The St. Anthony complex, northwestern Newfoundland : a petrological study of the relationship between a peridotite sheet and its dynamothermal aureole

Jamieson, Rebecca Anne (1979) The St. Anthony complex, northwestern Newfoundland : a petrological study of the relationship between a peridotite sheet and its dynamothermal aureole. Doctoral (PhD) thesis, Memorial University of Newfoundland.

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    Available under License - The author retains copyright ownership and moral rights in this thesis. Neither the thesis nor substantial extracts from it may be printed or otherwise reproduced without the author's permission.
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Abstract

The St. Anthony Complex consists of a suite of alkaline basaltic rocks (the Ireland Point Volcanics), greenschist and epidote amphibolite facies metasedimentary and metabasic rocks (the Goose Cove Schist), amphibolite to transitional granulite facies metabasites (the Green Ridge Amphibolite), an assemblage of dunite, troctolite, gabbro, and anorthosite (the Long Ridge Metagabbro), and a lherzolite-harzburgite massif (the White Hills Peridotite). These rocks are interpreted as a partial ophiolite and an underlying dynamothermal aureole formed during its tectonic emplacement. -- The overall metamorphic grade increases from the base of the St. Anthony Complex to the peridotite contact. Lithological and structural discontinuities occur within the aureole, with the epidote amphibolite to amphibolite facies transition marked by a metasomatic mylonite zone. Temperatures of 850゚C to 950゚C have been calculated for the amphibolites and peridotites in the contact zone, while the transition from greenschists to undeformed volcanics corresponds to temperatures of 300゚C to 350゚C. This indicates an overall thermal gradient of 750゚ to 800゚C/km. Pressure estimates range from 7 to 10 kb near the peridotite contact to 2 kb or less at the greenschist-volcanic transition. -- The lithological evidence and the pressure and temperature estimates suggest that the aureole is composite, formed by the juxtaposition of progressively shallower units during the dynamothermal metamorphism which accompanied the tectonic emplacement of the peridotite. Thermal models indicate that heating by conduction and friction contributed to the high contact temperatures. The evidence is consistent with a model involving westward transportation of oceanic lithosphere over tholeiitic gabbros, alkaline basalts, and turbidites to form the St. Anthony Complex, before final emplacement along late thrust faults as part of the Hare Bay Allochthon. -- Comparison of the St. Anthony Complex with other peridotite-aureole complexes shows general similarities in geological setting, lithology, and metamorphic grade. It is concluded that the formation of dynamothermal aureoles beneath transported peridotite is a normal process accompanying the early stages of tectonic peridotite emplacement.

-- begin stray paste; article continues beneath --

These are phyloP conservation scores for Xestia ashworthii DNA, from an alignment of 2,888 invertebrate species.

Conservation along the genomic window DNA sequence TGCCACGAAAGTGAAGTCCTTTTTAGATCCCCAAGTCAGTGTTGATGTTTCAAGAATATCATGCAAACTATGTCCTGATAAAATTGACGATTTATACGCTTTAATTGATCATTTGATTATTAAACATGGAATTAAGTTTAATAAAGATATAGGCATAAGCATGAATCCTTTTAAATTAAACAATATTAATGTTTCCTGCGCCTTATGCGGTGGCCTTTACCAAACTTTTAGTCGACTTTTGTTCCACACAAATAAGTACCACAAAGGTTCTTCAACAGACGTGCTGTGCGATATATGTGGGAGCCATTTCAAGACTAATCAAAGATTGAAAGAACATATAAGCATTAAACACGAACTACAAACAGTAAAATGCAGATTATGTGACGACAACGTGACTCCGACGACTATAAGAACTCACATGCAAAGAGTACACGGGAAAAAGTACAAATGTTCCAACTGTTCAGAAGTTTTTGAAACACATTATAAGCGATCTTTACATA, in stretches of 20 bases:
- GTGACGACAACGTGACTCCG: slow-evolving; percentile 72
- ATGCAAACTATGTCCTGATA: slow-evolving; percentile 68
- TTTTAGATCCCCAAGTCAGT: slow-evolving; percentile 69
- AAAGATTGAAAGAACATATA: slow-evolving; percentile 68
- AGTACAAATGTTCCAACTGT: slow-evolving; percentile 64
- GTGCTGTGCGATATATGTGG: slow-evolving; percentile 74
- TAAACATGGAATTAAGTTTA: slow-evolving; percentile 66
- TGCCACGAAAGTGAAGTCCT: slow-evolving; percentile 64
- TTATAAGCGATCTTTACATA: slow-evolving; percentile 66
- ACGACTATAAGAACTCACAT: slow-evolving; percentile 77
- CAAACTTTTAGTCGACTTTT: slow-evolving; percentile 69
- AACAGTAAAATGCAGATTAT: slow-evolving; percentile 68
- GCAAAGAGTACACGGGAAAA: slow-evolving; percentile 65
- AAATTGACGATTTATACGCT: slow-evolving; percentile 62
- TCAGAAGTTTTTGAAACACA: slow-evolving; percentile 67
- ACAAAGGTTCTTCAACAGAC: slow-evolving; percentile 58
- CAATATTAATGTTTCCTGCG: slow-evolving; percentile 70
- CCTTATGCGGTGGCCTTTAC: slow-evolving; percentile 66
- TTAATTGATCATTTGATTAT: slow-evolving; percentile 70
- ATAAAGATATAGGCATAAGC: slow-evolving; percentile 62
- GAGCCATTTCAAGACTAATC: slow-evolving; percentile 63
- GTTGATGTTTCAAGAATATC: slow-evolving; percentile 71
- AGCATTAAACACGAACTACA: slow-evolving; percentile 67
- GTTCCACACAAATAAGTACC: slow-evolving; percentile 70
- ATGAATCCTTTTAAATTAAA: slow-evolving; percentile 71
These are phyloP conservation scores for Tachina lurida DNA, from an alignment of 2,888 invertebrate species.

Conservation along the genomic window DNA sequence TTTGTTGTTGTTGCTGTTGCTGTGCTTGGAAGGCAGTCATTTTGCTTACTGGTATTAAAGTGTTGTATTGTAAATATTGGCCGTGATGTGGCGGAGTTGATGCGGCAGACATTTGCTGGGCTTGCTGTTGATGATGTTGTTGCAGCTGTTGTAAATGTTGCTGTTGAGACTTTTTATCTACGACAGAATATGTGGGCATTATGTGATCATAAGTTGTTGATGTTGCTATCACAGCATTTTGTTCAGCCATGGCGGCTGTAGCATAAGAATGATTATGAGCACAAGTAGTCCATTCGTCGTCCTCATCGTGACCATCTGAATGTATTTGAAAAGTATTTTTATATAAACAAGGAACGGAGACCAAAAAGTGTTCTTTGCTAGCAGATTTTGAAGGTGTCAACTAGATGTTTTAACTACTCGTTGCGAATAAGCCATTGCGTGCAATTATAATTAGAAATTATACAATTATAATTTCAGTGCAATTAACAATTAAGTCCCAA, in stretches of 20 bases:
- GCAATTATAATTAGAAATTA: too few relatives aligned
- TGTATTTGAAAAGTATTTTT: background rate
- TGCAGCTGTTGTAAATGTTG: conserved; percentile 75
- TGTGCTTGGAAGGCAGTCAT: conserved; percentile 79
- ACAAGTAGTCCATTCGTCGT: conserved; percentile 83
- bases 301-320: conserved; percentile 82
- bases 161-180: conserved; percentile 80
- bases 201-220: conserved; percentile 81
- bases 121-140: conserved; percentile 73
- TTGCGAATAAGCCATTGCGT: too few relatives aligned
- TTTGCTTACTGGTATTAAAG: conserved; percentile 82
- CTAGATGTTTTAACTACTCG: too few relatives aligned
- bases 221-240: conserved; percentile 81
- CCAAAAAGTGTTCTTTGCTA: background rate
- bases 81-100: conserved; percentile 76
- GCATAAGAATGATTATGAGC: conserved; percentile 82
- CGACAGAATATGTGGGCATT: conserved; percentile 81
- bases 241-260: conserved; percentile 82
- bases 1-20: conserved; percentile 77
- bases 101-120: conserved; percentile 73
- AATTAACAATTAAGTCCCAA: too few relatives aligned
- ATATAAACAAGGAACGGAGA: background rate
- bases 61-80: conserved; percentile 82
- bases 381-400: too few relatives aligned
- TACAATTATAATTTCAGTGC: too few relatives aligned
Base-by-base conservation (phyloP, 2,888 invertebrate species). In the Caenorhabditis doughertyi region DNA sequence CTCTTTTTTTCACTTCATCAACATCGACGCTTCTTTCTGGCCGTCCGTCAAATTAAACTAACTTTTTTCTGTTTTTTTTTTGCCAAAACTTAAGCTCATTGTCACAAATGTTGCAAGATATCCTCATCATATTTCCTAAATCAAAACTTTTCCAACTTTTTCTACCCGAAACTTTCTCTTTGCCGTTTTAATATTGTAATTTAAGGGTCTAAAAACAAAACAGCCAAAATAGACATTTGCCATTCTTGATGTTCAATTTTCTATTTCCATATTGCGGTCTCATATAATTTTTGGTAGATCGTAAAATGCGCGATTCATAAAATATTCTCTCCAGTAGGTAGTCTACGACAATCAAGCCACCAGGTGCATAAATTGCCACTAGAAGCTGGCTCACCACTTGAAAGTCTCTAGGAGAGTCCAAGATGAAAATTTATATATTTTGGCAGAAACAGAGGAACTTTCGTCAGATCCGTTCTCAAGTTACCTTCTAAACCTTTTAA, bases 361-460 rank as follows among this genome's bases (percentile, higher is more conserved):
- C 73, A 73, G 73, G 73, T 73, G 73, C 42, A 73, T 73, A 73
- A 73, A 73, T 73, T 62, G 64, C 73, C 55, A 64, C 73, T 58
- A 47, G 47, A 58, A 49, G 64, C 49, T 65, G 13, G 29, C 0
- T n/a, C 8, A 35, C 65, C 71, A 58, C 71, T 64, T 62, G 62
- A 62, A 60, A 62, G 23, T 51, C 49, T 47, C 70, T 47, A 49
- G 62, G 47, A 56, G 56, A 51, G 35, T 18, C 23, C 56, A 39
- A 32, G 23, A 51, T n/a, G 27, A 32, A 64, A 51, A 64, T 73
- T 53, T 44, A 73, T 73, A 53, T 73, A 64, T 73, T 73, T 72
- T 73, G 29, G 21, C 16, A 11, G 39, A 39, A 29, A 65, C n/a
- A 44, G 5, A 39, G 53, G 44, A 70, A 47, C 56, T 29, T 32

Item Type: Thesis (Doctoral (PhD))
URI: http://research.library.mun.ca/id/eprint/6966
Item ID: 6966
Additional Information: Bibliography: v. 1, leaves 174-195. -- Volume 1: Text. Volume 2: Figures and Tables. The two volumes have been assembled sequentially into one digital item.
Department(s): Science, Faculty of > Earth Sciences
Date: 1979
Date Type: Submission
Geographic Location: Canada--Newfoundland and Labrador--St. Anthony Region
Library of Congress Subject Heading: Geology--Newfoundland and Labrador--St. Anthony Region; Ophiolites--Newfoundland and Labrador--St. Anthony Region; Peridotite--Newfoundland and Labrador--St. Anthony Region

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